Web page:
Afraid of the vet: 6 tips

Author picture Katy

Many pets are afraid of going to the vet. It can cause a lot of stress and tension for them! But, unfortunately, you can't avoid planning a regular vet visit, even if it's just for your pet's annual check-up. Also, if you are a sitter and offer home dog boarding or other pet services, it's important to know how to make a vet visit more pleasant for your guest pet. These 6 tips you make it a lot less frightening for your dog or cat to go to the vet - and maybe even fun!

1. Get used to it from an early age

It is best to let your young puppy or kitten get used to the vet from an early age. To make a visit to the vet feel safe and harmless, just drop by the vet with your furry friend for a casual introduction. That way your pet does not have to undergo treatment and simply associates the vet visit with a nice trip! Then the moment your pet really needs a vet visit, it's not so bad anymore. Read more about when to take your pet to the vet

2. Practice at home

You can practice a vet 'checkup' at home. Put your dog or cat on the table and take them through a gentle inspection of their ears, teeth etc. Stroke your pet and reward them with a nice treat so that a checkup becomes something fun to look forward to!

3. Practice with transport

Let your cat, rabbit or other small pet get used to their travel crate at home. Make sure the crate is left in a nice spot and occasionally let your pet explore it. Put a favorite blanket inside and just leave the travel crate in an accessible spot so they get used to it's presence.

In addition, it is important to get your pet used to the car (if you need to drive to the vet). Indoor cats and other animals that never go outside can experience a lot of stress from a car trip. So start off by letting your pet get used to your car with the engine off. Let your pet snoop around in their own time, and reward/reassure your pet throughout the experience. The next time, you can do the same exercise but using the travel crate and with the engine running. By the time you really have to go to the vet, the worst stress will have disappeared.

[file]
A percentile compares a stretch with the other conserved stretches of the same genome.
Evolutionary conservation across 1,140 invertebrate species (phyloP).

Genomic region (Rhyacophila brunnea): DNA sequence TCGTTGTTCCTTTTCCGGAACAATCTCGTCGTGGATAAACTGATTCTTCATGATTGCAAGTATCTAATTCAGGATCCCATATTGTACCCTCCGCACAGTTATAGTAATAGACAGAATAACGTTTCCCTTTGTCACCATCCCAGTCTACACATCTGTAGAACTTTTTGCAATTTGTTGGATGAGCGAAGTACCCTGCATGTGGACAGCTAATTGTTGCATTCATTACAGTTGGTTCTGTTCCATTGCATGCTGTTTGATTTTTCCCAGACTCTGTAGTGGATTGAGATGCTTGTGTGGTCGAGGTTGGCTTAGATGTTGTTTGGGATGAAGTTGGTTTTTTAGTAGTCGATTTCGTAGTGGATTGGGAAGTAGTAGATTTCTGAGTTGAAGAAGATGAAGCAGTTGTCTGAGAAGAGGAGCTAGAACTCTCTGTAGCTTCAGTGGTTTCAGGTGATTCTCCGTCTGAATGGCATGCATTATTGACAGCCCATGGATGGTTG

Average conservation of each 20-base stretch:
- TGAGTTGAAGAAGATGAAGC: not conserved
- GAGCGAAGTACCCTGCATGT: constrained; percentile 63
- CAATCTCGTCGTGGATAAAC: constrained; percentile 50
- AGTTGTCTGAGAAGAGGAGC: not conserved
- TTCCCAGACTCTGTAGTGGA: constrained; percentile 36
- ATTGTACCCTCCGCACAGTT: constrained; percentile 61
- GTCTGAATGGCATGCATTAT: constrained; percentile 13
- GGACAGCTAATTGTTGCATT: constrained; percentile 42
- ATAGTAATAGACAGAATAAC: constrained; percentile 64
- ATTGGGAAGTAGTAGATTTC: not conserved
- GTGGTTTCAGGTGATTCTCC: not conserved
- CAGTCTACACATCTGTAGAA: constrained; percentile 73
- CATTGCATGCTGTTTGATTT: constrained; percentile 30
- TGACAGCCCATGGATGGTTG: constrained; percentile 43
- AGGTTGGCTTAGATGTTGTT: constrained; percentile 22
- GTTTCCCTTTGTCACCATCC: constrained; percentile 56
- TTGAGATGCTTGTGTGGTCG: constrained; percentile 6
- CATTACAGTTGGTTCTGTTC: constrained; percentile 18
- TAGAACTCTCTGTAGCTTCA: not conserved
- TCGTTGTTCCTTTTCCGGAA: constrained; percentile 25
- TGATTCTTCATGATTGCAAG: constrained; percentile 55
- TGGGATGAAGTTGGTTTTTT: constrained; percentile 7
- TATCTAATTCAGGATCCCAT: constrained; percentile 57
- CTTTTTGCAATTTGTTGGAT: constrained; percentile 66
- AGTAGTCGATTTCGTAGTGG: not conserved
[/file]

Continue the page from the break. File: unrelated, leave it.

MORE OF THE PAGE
4. Be calm and relaxed yourself

Your pet is intuitive and can pick up your energy. If you are stressed, your pet will notice this and mimic behaviour.  Whereas, if you have a chilled-out attitude, your pet will be much more at ease! So stay relaxed and pretend that a visit to the vet is the most normal and harmless thing in the world. 

Also, it's important to realise that you are the safe 'anchor' for your pet in this uncertain environment. So put your pet at ease. Stroke your pet and speak to them reassuringly. NEVER punish, only support.

5. In the waiting room

It is best to put your cat crate in a high place, where they feel safest because they can then have a good view of the room. 

If possible, place your dog on your lap and always keep it on a lead. There are often other nervous animals in the waiting room, which can cause tensions. Keep a safe distance between your pet and other waiting pets.

6. Be efficient

Try to keep the time at the vet as short as possible. Therefore, make sure that you have already provided sufficient information to the vet nurse before the appointment. This way, the vet already knows exactly why you are visiting. Remember to bring all your pet's medical information with you, such as any medication he or she uses, and a list of symptoms/observations in case you forget to mention anything. If your pet has appeared unwell at home, you can even film their symptoms on your smartphone and show this to your vet. 

Please note that certain animals will never get used to cars and driving.

Guinea pigs and rabbits, who are prey animals, will always feel a degree of stress during transportation and being removed from familiar surroundings. In this case, it's important to transport them in the most pleasant way (preferably in slightly larger cages than a purchased travel cage) that resembles their surroundings at home. Hay, water, food, houses and blankets they have used themselves are important to take with you when you travel.

If your pet stays with a pet sitter

If your pet stays with a Pawshake pet sitter, for instance with a home dog boarding sitter, it's possible your pet may need a vet visit at some stage due to unforeseen circumstances. But there's no need to panic, just make sure your sitter knows what to do if that should happen. Provide your pet sitter with all the relevant information about your pet, the contact details of your pet's regular veterinarian, their travel crate and any medications they may already be taking. It's also a good idea to let your vet know your pet will be in the care of a pet sitter while you are away.